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Energy crisis could slow Ghana’s growth – IMF

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Street LightThe International Monetary Fund (IMF) is of the view that the current energy crisis in Ghana if not resolved could curtail the country’s economic growth.

In a mission assessment of Ghana’s economy, the Washington-based Fund noted that despite the country’s strong economic potential, short-term stability risks have risen.

“Energy sector problems could curtail growth,” the IMF said April 12, 2013 in a statement.

Ghana in recent times has been rationing power leading to some industries incurring extra-cost of providing electricity to power their operations. The power cuts started around October last year and government has assured that it will resolve the problem with urgency.

The country’s economic growth is currently led by the services sector. Indeed Ghana’s economy grew at 7.9% in 2012, the Statistical Service said April 10, 2013 after revising GDP provisional estimates. The growth, according to the GSS was led by the services sector which most often relies on electricity.

In nominal terms, the revised GDP estimate for 2012 was GH¢73.1 billion compared with provisional estimates of GH¢71.8 billion for the same period announced in September 2012.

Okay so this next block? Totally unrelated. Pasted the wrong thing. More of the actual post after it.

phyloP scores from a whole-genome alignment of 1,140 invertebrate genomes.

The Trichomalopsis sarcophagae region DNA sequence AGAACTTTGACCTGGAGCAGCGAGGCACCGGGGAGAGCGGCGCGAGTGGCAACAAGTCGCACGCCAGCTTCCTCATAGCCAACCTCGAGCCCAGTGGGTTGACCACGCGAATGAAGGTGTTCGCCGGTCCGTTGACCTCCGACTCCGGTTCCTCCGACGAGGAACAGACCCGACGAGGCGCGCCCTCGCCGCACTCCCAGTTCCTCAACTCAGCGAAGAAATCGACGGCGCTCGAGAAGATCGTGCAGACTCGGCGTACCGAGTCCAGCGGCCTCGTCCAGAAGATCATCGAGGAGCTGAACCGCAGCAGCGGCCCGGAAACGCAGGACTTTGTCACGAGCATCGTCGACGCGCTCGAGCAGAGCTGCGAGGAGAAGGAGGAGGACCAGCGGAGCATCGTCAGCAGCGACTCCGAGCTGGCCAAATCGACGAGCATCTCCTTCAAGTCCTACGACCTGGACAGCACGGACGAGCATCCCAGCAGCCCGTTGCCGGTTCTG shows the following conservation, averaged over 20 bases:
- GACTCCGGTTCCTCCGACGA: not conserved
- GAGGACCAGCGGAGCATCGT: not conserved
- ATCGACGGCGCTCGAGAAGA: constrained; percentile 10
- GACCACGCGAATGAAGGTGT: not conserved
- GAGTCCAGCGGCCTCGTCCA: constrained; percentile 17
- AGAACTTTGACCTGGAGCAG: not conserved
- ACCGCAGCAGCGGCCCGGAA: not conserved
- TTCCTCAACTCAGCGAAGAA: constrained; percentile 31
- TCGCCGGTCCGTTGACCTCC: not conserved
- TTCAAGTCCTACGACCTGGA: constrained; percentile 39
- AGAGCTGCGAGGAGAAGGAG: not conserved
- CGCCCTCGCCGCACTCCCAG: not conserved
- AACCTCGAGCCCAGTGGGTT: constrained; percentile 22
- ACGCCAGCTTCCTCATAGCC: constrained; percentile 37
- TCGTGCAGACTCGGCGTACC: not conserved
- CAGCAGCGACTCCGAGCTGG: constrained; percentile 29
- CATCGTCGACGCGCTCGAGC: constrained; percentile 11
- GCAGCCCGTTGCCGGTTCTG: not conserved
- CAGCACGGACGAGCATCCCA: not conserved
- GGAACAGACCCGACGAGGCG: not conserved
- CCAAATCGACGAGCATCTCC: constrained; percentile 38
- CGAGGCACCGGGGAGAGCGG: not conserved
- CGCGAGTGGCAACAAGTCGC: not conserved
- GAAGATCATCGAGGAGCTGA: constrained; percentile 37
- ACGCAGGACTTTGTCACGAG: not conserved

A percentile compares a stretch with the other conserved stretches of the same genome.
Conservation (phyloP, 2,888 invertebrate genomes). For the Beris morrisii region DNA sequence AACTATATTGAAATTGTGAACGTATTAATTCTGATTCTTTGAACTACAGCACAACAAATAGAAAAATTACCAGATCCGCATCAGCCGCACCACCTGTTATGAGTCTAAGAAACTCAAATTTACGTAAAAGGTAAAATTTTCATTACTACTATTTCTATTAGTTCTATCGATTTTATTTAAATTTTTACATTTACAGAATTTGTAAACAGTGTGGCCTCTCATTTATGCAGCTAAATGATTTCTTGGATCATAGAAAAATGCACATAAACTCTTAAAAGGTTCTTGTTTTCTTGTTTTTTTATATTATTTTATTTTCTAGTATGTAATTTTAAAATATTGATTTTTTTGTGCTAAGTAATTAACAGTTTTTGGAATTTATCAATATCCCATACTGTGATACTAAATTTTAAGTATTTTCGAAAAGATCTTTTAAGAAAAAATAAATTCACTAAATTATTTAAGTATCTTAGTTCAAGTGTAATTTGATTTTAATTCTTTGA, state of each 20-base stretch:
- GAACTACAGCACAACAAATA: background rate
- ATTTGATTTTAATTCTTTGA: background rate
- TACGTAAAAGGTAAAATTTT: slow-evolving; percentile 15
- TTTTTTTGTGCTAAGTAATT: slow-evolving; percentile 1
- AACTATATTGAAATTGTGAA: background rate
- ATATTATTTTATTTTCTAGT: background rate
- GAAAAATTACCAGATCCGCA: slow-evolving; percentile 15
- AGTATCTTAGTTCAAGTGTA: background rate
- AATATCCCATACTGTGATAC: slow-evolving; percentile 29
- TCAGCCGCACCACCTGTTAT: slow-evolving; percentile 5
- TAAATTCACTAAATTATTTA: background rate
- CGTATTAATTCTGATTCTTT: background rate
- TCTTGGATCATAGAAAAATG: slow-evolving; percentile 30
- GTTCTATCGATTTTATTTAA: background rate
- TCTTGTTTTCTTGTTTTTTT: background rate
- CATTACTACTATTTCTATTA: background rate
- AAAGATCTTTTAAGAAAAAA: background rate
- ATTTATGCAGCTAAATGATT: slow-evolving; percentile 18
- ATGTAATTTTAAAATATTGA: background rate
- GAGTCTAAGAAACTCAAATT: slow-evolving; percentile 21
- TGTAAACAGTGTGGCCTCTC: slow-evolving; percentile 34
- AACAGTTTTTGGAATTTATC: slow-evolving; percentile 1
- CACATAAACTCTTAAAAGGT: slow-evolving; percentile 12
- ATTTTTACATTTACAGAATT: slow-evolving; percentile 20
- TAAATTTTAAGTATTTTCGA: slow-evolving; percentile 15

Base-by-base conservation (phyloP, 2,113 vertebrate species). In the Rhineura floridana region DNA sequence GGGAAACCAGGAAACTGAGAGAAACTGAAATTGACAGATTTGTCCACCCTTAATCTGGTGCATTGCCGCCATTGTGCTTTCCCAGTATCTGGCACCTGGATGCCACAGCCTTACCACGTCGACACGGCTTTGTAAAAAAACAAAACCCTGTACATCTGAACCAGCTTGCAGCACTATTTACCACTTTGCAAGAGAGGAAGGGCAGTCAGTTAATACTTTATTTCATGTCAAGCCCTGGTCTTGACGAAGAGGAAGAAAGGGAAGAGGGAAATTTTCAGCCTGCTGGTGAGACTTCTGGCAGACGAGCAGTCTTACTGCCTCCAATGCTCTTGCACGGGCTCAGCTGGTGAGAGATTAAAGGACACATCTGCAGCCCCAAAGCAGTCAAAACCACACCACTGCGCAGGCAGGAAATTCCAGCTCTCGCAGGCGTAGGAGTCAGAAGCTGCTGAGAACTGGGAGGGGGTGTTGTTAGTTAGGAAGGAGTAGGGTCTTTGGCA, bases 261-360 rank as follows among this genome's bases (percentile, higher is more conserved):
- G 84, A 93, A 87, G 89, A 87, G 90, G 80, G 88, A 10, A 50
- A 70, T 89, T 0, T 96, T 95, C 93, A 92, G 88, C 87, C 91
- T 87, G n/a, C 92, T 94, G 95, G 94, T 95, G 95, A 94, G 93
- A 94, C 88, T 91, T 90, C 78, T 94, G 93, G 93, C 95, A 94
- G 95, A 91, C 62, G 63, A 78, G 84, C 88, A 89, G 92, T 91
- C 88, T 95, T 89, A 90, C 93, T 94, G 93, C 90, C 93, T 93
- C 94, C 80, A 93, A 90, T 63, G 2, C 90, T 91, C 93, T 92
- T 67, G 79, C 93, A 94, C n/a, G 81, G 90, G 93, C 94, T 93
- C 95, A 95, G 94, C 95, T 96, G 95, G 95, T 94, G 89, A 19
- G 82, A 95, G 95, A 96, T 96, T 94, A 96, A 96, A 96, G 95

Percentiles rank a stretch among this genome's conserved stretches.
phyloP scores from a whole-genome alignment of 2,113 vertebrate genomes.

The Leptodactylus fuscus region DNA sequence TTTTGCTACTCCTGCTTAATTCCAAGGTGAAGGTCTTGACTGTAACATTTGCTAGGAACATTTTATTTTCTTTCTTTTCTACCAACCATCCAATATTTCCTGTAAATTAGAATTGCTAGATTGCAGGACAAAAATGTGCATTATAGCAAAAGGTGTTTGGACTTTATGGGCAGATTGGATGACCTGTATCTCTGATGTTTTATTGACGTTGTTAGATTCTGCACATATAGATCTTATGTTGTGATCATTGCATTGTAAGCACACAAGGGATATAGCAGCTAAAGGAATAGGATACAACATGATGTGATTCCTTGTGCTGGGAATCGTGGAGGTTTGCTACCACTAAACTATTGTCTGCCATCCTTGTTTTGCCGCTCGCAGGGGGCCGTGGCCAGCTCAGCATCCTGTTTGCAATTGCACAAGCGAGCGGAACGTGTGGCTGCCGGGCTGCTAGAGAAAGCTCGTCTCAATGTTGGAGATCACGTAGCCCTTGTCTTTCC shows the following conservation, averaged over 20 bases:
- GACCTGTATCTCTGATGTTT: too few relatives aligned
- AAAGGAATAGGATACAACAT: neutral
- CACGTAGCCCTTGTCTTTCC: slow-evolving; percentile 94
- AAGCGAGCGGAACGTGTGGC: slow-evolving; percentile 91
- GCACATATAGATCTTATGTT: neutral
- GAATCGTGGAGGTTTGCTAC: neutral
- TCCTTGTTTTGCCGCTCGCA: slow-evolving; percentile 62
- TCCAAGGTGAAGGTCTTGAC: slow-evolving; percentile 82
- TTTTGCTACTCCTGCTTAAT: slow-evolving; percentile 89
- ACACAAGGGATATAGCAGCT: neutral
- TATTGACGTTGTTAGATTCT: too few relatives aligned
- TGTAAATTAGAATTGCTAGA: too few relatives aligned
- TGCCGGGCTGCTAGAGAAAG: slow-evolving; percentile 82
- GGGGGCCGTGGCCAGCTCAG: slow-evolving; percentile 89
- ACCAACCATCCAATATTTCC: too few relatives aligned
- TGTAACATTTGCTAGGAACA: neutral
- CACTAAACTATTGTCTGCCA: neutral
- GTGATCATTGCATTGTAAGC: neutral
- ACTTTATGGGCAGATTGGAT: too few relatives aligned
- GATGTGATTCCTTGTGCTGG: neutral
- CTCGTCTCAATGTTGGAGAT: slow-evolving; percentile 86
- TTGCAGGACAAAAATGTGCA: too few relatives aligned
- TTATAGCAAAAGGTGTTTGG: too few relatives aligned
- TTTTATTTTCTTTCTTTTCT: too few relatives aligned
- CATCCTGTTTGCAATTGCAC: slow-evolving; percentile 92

Apart from the energy crisis, the other instance of possible slowing of Ghana’s growth, the IMF mentioned was government’s excessive domestic borrowing. The Fund stated that domestic borrowing is raising the cost of credit to the private sector.

“Both factors have been identified as key growth constraints in Ghana,” it stated.

The IMF mission’s still positive assessment of the economy is contingent on the authorities’ resolve to confront these challenges decisively.

The Fund said it shares the Bank of Ghana’s views on keeping a tight monetary policy stance, for the time being. Both actual inflation and inflation expectations have risen recently, with upside risks from the sharp increase in government borrowing, it added.

The IMF team is expected to prepare a staff report on Ghana’s economy and is tentatively scheduled to be discussed by the IMF’s Executive Board in mid-June 2013.

By Ekow Quandzie

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